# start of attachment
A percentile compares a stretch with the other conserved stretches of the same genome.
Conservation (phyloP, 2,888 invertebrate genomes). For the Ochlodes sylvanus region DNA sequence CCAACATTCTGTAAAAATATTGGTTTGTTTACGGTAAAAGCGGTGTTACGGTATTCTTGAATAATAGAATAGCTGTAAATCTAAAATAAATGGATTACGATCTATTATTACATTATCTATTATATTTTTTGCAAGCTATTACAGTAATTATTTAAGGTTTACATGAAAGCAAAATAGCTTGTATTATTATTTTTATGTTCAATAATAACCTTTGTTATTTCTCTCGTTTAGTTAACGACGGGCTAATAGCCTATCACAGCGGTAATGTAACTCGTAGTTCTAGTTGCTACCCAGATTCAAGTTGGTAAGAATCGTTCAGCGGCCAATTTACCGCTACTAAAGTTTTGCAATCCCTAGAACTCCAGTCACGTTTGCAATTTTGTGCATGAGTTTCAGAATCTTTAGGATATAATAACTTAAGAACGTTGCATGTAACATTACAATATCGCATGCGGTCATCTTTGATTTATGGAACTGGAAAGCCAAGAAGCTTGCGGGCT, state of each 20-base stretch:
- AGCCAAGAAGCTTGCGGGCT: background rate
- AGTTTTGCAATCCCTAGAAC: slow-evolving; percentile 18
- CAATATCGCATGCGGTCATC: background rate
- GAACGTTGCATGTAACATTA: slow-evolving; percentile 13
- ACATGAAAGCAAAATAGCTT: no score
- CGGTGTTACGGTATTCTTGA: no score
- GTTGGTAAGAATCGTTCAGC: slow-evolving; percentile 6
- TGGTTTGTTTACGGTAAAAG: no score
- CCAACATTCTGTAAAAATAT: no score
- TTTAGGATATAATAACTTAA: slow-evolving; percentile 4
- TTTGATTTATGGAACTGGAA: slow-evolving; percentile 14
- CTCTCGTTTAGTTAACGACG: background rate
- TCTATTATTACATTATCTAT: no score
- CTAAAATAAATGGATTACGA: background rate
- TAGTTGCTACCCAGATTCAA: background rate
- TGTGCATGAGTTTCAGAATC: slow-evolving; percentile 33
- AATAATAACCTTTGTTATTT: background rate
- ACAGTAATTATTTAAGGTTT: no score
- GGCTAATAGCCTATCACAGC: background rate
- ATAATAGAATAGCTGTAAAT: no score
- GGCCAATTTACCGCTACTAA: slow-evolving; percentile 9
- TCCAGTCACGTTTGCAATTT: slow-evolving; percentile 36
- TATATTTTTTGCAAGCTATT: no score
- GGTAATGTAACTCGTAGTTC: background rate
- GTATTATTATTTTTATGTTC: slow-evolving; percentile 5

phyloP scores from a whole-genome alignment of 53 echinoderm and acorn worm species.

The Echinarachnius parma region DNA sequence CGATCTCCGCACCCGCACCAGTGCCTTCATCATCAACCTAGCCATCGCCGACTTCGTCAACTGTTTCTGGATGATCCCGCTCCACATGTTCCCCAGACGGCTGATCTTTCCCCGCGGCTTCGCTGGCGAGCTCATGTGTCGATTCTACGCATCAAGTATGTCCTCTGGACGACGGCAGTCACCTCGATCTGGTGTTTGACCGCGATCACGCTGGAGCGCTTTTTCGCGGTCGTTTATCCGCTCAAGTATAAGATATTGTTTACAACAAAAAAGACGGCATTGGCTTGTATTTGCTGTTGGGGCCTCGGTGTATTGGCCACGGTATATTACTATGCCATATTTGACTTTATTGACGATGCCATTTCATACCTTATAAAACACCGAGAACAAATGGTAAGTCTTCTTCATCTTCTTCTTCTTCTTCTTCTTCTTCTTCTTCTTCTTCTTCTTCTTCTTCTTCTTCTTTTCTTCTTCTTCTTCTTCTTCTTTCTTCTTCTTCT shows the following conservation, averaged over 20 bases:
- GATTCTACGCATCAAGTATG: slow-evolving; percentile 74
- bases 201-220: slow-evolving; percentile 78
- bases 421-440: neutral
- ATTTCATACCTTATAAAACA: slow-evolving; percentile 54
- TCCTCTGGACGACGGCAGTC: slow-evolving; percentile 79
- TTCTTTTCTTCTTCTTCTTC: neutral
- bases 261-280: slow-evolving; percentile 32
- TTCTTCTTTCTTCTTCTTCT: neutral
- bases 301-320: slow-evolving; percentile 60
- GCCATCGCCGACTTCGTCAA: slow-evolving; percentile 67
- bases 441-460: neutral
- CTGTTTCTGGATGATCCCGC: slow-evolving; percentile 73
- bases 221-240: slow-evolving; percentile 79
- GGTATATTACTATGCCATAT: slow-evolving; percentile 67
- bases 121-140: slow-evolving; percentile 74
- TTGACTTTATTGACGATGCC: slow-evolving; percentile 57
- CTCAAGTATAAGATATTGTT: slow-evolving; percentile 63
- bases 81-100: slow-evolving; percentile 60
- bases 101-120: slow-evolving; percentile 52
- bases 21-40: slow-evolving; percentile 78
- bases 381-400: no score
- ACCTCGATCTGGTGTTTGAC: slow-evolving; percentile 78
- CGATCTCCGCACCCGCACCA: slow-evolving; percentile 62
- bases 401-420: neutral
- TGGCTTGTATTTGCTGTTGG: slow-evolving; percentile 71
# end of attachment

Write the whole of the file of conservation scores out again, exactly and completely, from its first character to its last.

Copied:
A percentile compares a stretch with the other conserved stretches of the same genome.
Conservation (phyloP, 2,888 invertebrate genomes). For the Ochlodes sylvanus region DNA sequence CCAACATTCTGTAAAAATATTGGTTTGTTTACGGTAAAAGCGGTGTTACGGTATTCTTGAATAATAGAATAGCTGTAAATCTAAAATAAATGGATTACGATCTATTATTACATTATCTATTATATTTTTTGCAAGCTATTACAGTAATTATTTAAGGTTTACATGAAAGCAAAATAGCTTGTATTATTATTTTTATGTTCAATAATAACCTTTGTTATTTCTCTCGTTTAGTTAACGACGGGCTAATAGCCTATCACAGCGGTAATGTAACTCGTAGTTCTAGTTGCTACCCAGATTCAAGTTGGTAAGAATCGTTCAGCGGCCAATTTACCGCTACTAAAGTTTTGCAATCCCTAGAACTCCAGTCACGTTTGCAATTTTGTGCATGAGTTTCAGAATCTTTAGGATATAATAACTTAAGAACGTTGCATGTAACATTACAATATCGCATGCGGTCATCTTTGATTTATGGAACTGGAAAGCCAAGAAGCTTGCGGGCT, state of each 20-base stretch:
- AGCCAAGAAGCTTGCGGGCT: background rate
- AGTTTTGCAATCCCTAGAAC: slow-evolving; percentile 18
- CAATATCGCATGCGGTCATC: background rate
- GAACGTTGCATGTAACATTA: slow-evolving; percentile 13
- ACATGAAAGCAAAATAGCTT: no score
- CGGTGTTACGGTATTCTTGA: no score
- GTTGGTAAGAATCGTTCAGC: slow-evolving; percentile 6
- TGGTTTGTTTACGGTAAAAG: no score
- CCAACATTCTGTAAAAATAT: no score
- TTTAGGATATAATAACTTAA: slow-evolving; percentile 4
- TTTGATTTATGGAACTGGAA: slow-evolving; percentile 14
- CTCTCGTTTAGTTAACGACG: background rate
- TCTATTATTACATTATCTAT: no score
- CTAAAATAAATGGATTACGA: background rate
- TAGTTGCTACCCAGATTCAA: background rate
- TGTGCATGAGTTTCAGAATC: slow-evolving; percentile 33
- AATAATAACCTTTGTTATTT: background rate
- ACAGTAATTATTTAAGGTTT: no score
- GGCTAATAGCCTATCACAGC: background rate
- ATAATAGAATAGCTGTAAAT: no score
- GGCCAATTTACCGCTACTAA: slow-evolving; percentile 9
- TCCAGTCACGTTTGCAATTT: slow-evolving; percentile 36
- TATATTTTTTGCAAGCTATT: no score
- GGTAATGTAACTCGTAGTTC: background rate
- GTATTATTATTTTTATGTTC: slow-evolving; percentile 5

phyloP scores from a whole-genome alignment of 53 echinoderm and acorn worm species.

The Echinarachnius parma region DNA sequence CGATCTCCGCACCCGCACCAGTGCCTTCATCATCAACCTAGCCATCGCCGACTTCGTCAACTGTTTCTGGATGATCCCGCTCCACATGTTCCCCAGACGGCTGATCTTTCCCCGCGGCTTCGCTGGCGAGCTCATGTGTCGATTCTACGCATCAAGTATGTCCTCTGGACGACGGCAGTCACCTCGATCTGGTGTTTGACCGCGATCACGCTGGAGCGCTTTTTCGCGGTCGTTTATCCGCTCAAGTATAAGATATTGTTTACAACAAAAAAGACGGCATTGGCTTGTATTTGCTGTTGGGGCCTCGGTGTATTGGCCACGGTATATTACTATGCCATATTTGACTTTATTGACGATGCCATTTCATACCTTATAAAACACCGAGAACAAATGGTAAGTCTTCTTCATCTTCTTCTTCTTCTTCTTCTTCTTCTTCTTCTTCTTCTTCTTCTTCTTCTTCTTCTTTTCTTCTTCTTCTTCTTCTTCTTTCTTCTTCTTCT shows the following conservation, averaged over 20 bases:
- GATTCTACGCATCAAGTATG: slow-evolving; percentile 74
- bases 201-220: slow-evolving; percentile 78
- bases 421-440: neutral
- ATTTCATACCTTATAAAACA: slow-evolving; percentile 54
- TCCTCTGGACGACGGCAGTC: slow-evolving; percentile 79
- TTCTTTTCTTCTTCTTCTTC: neutral
- bases 261-280: slow-evolving; percentile 32
- TTCTTCTTTCTTCTTCTTCT: neutral
- bases 301-320: slow-evolving; percentile 60
- GCCATCGCCGACTTCGTCAA: slow-evolving; percentile 67
- bases 441-460: neutral
- CTGTTTCTGGATGATCCCGC: slow-evolving; percentile 73
- bases 221-240: slow-evolving; percentile 79
- GGTATATTACTATGCCATAT: slow-evolving; percentile 67
- bases 121-140: slow-evolving; percentile 74
- TTGACTTTATTGACGATGCC: slow-evolving; percentile 57
- CTCAAGTATAAGATATTGTT: slow-evolving; percentile 63
- bases 81-100: slow-evolving; percentile 60
- bases 101-120: slow-evolving; percentile 52
- bases 21-40: slow-evolving; percentile 78
- bases 381-400: no score
- ACCTCGATCTGGTGTTTGAC: slow-evolving; percentile 78
- CGATCTCCGCACCCGCACCA: slow-evolving; percentile 62
- bases 401-420: neutral
- TGGCTTGTATTTGCTGTTGG: slow-evolving; percentile 71